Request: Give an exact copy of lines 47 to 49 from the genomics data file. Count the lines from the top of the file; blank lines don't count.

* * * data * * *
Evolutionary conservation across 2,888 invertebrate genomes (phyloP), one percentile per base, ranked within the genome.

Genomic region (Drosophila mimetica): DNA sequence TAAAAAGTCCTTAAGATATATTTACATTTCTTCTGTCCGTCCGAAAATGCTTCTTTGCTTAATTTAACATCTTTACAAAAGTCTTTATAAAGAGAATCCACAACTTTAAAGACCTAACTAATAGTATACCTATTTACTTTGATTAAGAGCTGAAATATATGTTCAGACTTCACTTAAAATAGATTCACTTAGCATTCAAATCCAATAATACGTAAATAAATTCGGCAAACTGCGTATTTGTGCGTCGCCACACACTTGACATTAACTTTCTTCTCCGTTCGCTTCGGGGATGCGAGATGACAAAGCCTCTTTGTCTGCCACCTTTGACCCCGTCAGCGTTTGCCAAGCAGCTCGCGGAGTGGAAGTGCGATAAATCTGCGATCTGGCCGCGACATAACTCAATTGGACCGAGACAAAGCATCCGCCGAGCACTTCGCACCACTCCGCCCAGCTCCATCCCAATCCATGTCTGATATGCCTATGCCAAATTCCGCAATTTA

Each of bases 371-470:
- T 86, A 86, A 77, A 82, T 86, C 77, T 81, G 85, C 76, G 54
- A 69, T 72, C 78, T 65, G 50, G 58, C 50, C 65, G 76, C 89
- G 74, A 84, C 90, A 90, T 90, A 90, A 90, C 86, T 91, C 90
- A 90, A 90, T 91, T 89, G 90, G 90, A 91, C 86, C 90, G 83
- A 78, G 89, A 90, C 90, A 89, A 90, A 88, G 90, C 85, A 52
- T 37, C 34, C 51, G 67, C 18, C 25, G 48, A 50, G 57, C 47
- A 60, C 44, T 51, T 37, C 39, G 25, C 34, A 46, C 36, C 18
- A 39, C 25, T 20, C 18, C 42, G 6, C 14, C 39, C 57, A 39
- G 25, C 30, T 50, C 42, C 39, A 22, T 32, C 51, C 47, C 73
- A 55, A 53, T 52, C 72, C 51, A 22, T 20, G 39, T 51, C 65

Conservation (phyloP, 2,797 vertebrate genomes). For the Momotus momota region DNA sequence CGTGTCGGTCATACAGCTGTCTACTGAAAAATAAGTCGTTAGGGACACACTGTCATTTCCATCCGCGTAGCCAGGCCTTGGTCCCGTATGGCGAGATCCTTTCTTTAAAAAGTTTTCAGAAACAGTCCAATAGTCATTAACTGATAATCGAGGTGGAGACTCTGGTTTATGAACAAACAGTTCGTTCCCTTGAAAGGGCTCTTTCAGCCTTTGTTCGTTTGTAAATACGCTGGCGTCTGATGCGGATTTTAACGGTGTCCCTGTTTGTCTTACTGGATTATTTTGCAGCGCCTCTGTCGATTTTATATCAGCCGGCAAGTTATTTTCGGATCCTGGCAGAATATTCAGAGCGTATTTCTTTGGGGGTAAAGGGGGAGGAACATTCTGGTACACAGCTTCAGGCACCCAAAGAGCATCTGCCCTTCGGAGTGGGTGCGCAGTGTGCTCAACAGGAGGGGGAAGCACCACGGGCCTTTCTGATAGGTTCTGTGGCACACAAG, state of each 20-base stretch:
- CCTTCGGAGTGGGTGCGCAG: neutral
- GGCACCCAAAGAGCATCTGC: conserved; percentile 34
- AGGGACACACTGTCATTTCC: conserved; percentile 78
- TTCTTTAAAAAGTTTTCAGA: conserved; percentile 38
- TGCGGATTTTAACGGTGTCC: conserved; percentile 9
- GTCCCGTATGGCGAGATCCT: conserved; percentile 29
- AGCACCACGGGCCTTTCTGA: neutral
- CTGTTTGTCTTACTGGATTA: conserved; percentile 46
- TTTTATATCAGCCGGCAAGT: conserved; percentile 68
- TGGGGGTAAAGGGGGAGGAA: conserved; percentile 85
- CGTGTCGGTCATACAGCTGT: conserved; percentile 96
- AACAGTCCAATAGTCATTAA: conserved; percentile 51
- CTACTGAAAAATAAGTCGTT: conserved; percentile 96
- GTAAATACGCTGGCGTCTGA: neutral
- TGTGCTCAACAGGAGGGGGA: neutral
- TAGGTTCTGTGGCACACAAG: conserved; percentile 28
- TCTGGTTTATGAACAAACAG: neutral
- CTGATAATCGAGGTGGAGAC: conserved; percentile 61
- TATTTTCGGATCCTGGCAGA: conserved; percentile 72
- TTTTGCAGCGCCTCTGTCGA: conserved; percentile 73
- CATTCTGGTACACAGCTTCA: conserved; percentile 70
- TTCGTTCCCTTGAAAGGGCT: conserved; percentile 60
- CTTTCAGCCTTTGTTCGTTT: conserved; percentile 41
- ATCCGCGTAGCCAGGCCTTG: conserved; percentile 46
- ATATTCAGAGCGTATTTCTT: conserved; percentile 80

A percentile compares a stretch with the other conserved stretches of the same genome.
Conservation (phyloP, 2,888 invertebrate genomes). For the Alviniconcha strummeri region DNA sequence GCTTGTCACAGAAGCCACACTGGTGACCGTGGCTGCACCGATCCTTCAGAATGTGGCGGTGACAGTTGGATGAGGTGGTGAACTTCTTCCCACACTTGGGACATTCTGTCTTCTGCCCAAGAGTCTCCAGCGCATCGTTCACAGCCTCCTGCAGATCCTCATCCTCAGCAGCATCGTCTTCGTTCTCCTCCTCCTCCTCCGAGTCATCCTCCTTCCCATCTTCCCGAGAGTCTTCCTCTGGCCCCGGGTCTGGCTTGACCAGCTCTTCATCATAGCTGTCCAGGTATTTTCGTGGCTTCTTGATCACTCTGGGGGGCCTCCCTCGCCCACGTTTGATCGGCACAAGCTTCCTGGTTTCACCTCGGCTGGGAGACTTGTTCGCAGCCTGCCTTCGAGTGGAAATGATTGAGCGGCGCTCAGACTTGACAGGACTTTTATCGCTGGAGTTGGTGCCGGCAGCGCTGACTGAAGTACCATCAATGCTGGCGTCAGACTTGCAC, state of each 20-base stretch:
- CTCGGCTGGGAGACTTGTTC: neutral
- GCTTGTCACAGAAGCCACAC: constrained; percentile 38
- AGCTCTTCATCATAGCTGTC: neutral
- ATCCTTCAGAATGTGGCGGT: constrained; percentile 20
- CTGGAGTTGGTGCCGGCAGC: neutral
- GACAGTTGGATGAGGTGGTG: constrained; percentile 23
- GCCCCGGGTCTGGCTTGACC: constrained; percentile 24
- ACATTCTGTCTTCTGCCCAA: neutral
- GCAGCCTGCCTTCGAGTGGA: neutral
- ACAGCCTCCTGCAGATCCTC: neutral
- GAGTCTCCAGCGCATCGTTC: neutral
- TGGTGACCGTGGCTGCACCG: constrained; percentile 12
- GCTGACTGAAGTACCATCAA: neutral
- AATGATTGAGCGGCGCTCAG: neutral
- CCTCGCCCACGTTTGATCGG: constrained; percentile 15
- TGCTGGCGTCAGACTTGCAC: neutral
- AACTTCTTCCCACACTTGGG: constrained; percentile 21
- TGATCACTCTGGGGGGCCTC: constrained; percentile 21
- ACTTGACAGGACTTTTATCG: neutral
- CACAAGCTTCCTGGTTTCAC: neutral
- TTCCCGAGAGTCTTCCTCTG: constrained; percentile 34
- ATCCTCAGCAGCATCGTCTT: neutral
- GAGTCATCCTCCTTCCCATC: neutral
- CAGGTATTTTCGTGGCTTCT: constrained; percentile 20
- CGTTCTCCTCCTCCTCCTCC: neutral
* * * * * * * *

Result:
- GACAGTTGGATGAGGTGGTG: constrained; percentile 23
- GCCCCGGGTCTGGCTTGACC: constrained; percentile 24
- ACATTCTGTCTTCTGCCCAA: neutral